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Medicinal Cannabis in Tasmania - Adjournment Speech

8 August 2017


This past July I had the pleasure of visiting a property run by Tasmanian Alkaloids, one of Tasmania's world-leading poppy industry's principal companies. I was taking the valuable opportunity to see for myself how the medicinal cannabis industry could be another example of Tasmania forging a path for the rest of Australia to follow—in this case, plant-based therapeutic products.


But for the Turnbull government's chaos, Tasmania could be leading the way on medicinal cannabis. Medicinal cannabis is not a new or controversial alternative treatment. It was legal in Australia until the 1950s, and there are now successful treatment schemes in operation right across the world.


I've been advocating for medicinal cannabis to be made available in Tasmania since I participated in the 2015 Senate inquiry, but progress has been painfully and needlessly slow. In February 2016, legislation was passed in this Senate that allowed the legal cultivation, production and manufacturing of medicinal cannabis products in Australia. During debate, many in this chamber spoke about their experiences meeting families who were risking arrest to alleviate their loved one's suffering. They are the human faces of devastating diseases and, for a variety of reasons, have found conventional medicines have not worked.


I have congratulated Tasmanian Alkaloids and also Tasmanian Botanics for having the foresight to seek medicinal cannabis licences. During my visit, representatives from Tasmanian Alkaloids informed me that licences for medicinal cannabis cultivation and production, cannabis research licences and manufacturing licences are all granted separately. Tasmanian Alkaloids has been granted its cultivation and production licence, as well as its cannabis research licence, but the company is still progressing its application process to obtain a manufacturing licence. I am certainly looking forward to when that licence is granted, because it completes the suite of licences that the company must apply for. This final licence will enable the company to manufacture medicinal cannabis for the Australian markets.


I urge the government to recognise the importance of getting this industry established, because delays to granting licences will become an obstacle to making the most of the opportunities that are ahead of us. Tasmania is ideally positioned to become a manufacturing base for both domestic and international markets. The Australian domestic market has been estimated to be worth $100 million a year, which could bring sustainable economic benefits to my home state of Tasmania. I really believe that Tasmania can become a global leader in the cultivation and manufacture of medicinal cannabis, just as we have become with the world's legal opium crops. Tasmania's poppy industry currently supplies around half of the global stocks of poppy straw, an industry worth over $100 million. Closed-loop production is key to this success. The opportunity to grow, manufacture, and distribute directly from one location alleviates legitimate security concerns. This model can only be successful if licences are granted in a timely fashion. But, since the passing of this federal legislation, it has taken almost a year and a half to grant any licences to Tasmanian companies, and that simply isn't good enough.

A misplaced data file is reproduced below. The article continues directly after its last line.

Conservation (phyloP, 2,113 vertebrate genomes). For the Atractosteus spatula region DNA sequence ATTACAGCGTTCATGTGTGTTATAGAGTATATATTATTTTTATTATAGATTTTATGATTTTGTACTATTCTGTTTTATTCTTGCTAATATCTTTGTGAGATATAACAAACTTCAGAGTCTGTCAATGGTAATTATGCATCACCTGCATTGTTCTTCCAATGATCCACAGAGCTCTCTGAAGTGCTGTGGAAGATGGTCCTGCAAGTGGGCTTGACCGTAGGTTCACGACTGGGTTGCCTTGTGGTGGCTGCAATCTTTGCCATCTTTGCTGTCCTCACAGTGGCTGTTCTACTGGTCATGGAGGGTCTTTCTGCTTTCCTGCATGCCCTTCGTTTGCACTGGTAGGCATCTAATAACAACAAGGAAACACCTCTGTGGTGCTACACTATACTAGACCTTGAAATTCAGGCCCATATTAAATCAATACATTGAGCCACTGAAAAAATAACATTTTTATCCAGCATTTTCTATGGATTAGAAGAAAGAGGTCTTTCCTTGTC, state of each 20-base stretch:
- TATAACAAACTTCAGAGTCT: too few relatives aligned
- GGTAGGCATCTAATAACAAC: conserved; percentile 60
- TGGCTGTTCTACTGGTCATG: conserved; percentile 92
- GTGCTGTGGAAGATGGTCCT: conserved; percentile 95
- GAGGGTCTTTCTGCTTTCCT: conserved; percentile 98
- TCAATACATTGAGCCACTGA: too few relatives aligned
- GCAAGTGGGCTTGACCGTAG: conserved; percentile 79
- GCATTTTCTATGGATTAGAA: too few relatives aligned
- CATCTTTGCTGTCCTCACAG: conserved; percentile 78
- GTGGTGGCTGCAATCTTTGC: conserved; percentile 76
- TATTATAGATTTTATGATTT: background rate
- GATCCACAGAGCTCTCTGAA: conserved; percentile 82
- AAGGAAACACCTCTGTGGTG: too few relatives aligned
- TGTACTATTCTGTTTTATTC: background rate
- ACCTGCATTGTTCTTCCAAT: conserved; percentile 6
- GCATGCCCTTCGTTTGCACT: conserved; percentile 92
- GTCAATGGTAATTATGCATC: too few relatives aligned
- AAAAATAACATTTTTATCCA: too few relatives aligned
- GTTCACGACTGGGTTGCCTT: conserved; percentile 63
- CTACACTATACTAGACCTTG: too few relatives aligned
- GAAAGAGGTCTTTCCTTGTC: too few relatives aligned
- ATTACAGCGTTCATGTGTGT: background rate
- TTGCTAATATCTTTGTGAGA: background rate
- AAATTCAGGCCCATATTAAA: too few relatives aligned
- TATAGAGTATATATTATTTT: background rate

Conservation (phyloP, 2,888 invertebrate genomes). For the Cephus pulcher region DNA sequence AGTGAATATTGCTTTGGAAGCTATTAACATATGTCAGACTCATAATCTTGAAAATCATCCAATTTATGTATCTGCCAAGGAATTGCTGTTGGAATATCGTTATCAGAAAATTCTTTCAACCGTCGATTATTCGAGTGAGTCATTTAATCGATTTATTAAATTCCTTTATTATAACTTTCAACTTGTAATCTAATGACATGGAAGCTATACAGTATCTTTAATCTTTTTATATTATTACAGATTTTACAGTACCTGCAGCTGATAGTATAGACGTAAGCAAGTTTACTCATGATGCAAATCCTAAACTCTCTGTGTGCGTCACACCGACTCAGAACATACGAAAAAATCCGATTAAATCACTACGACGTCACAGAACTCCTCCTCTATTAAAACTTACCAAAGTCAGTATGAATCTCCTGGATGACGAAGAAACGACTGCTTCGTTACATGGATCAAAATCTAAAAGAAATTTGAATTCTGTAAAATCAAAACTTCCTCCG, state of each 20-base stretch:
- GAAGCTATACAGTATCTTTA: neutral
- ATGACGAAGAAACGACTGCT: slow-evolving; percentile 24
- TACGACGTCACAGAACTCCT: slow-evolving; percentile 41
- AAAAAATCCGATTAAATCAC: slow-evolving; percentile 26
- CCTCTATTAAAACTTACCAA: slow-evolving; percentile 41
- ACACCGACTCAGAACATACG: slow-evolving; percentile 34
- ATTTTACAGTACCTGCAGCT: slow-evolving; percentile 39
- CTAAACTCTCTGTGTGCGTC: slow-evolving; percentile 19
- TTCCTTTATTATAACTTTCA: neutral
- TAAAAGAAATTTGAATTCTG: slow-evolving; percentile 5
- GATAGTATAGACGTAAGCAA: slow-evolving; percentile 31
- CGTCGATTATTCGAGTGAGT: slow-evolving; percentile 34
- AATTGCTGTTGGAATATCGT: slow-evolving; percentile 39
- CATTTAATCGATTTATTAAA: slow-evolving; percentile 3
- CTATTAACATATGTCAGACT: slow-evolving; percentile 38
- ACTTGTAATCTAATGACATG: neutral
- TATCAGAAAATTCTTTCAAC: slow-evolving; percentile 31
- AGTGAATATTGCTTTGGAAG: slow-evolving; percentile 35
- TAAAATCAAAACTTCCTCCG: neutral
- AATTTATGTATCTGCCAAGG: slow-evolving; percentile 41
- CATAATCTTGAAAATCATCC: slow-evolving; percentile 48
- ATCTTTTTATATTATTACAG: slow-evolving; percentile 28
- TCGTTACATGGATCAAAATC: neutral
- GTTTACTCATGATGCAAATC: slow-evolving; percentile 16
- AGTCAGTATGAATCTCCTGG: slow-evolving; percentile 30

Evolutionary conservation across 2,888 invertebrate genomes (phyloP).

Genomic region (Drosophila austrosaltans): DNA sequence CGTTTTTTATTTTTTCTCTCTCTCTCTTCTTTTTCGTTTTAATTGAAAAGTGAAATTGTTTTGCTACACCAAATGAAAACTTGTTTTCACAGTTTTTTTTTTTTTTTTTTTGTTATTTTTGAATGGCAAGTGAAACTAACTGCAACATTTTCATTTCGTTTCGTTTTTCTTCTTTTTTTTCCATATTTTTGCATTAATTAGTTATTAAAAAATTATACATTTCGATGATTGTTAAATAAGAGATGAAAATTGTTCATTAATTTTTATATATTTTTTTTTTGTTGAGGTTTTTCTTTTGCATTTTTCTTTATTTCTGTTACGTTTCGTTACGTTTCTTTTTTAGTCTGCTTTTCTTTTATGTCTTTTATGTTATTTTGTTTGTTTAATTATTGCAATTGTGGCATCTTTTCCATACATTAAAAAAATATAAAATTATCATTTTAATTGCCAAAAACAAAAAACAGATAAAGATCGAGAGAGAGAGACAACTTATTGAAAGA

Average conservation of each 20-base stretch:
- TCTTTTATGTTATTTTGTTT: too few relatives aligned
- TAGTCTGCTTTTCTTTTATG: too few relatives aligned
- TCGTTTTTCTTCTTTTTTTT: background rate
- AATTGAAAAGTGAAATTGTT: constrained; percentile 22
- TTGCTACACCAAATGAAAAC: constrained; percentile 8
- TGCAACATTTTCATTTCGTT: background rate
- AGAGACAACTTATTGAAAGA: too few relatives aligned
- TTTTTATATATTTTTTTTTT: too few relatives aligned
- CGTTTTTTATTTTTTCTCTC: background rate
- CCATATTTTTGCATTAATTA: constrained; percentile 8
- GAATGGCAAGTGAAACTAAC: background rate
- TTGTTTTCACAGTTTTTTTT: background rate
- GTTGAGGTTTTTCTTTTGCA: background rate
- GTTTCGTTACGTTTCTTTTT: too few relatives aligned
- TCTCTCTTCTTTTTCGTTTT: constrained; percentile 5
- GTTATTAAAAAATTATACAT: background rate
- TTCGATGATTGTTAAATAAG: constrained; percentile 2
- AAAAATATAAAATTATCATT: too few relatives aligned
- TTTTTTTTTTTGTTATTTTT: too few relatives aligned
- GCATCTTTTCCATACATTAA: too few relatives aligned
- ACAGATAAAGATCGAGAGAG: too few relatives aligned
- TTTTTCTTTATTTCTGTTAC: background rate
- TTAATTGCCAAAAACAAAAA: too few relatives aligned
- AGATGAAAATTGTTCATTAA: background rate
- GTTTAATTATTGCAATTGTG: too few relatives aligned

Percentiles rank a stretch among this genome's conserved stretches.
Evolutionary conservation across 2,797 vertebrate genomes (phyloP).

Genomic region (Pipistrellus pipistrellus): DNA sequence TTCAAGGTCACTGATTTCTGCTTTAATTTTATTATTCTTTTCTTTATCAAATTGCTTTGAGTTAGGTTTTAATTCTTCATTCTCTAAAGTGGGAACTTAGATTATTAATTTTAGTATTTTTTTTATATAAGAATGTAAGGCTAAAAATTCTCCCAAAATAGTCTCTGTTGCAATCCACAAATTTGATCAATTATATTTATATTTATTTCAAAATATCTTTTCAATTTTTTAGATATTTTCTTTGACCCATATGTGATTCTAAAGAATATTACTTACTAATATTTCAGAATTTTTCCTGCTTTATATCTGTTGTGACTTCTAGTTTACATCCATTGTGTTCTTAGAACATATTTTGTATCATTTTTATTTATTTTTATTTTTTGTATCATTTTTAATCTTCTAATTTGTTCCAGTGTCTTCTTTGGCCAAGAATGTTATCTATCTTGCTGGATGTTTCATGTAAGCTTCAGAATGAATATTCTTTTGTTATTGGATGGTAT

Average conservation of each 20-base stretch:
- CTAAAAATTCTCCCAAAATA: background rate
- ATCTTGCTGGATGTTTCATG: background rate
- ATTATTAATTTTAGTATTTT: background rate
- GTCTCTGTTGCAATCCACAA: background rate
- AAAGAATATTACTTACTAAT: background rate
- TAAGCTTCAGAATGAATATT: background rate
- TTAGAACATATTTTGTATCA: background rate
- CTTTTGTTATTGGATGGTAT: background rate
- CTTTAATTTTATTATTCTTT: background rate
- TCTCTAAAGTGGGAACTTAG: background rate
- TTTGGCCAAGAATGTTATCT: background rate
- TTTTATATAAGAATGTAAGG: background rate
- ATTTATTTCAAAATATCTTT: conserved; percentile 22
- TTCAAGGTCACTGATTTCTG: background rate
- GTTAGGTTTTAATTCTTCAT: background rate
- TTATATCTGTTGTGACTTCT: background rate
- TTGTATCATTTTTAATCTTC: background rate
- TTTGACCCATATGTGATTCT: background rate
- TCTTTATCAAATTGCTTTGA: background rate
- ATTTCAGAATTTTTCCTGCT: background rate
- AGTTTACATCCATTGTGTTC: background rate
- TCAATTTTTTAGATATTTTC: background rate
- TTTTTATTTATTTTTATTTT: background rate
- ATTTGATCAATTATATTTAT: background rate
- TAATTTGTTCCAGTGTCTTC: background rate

The time it has taken for these licences to be granted is, I believe, another disappointing example of the Turnbull government's characteristic chaos and indifference. We need the Commonwealth and the states and territories working together, because all of them have a role to play in ensuring each aspect of the manufacture, use and possession of medicinal cannabis is legal. So I'm calling on the Turnbull government to take its foot off the brake and enable the Tasmanian medicinal cannabis industry to take advantage of this exciting opportunity for the benefit of both patients and the economy of our home state.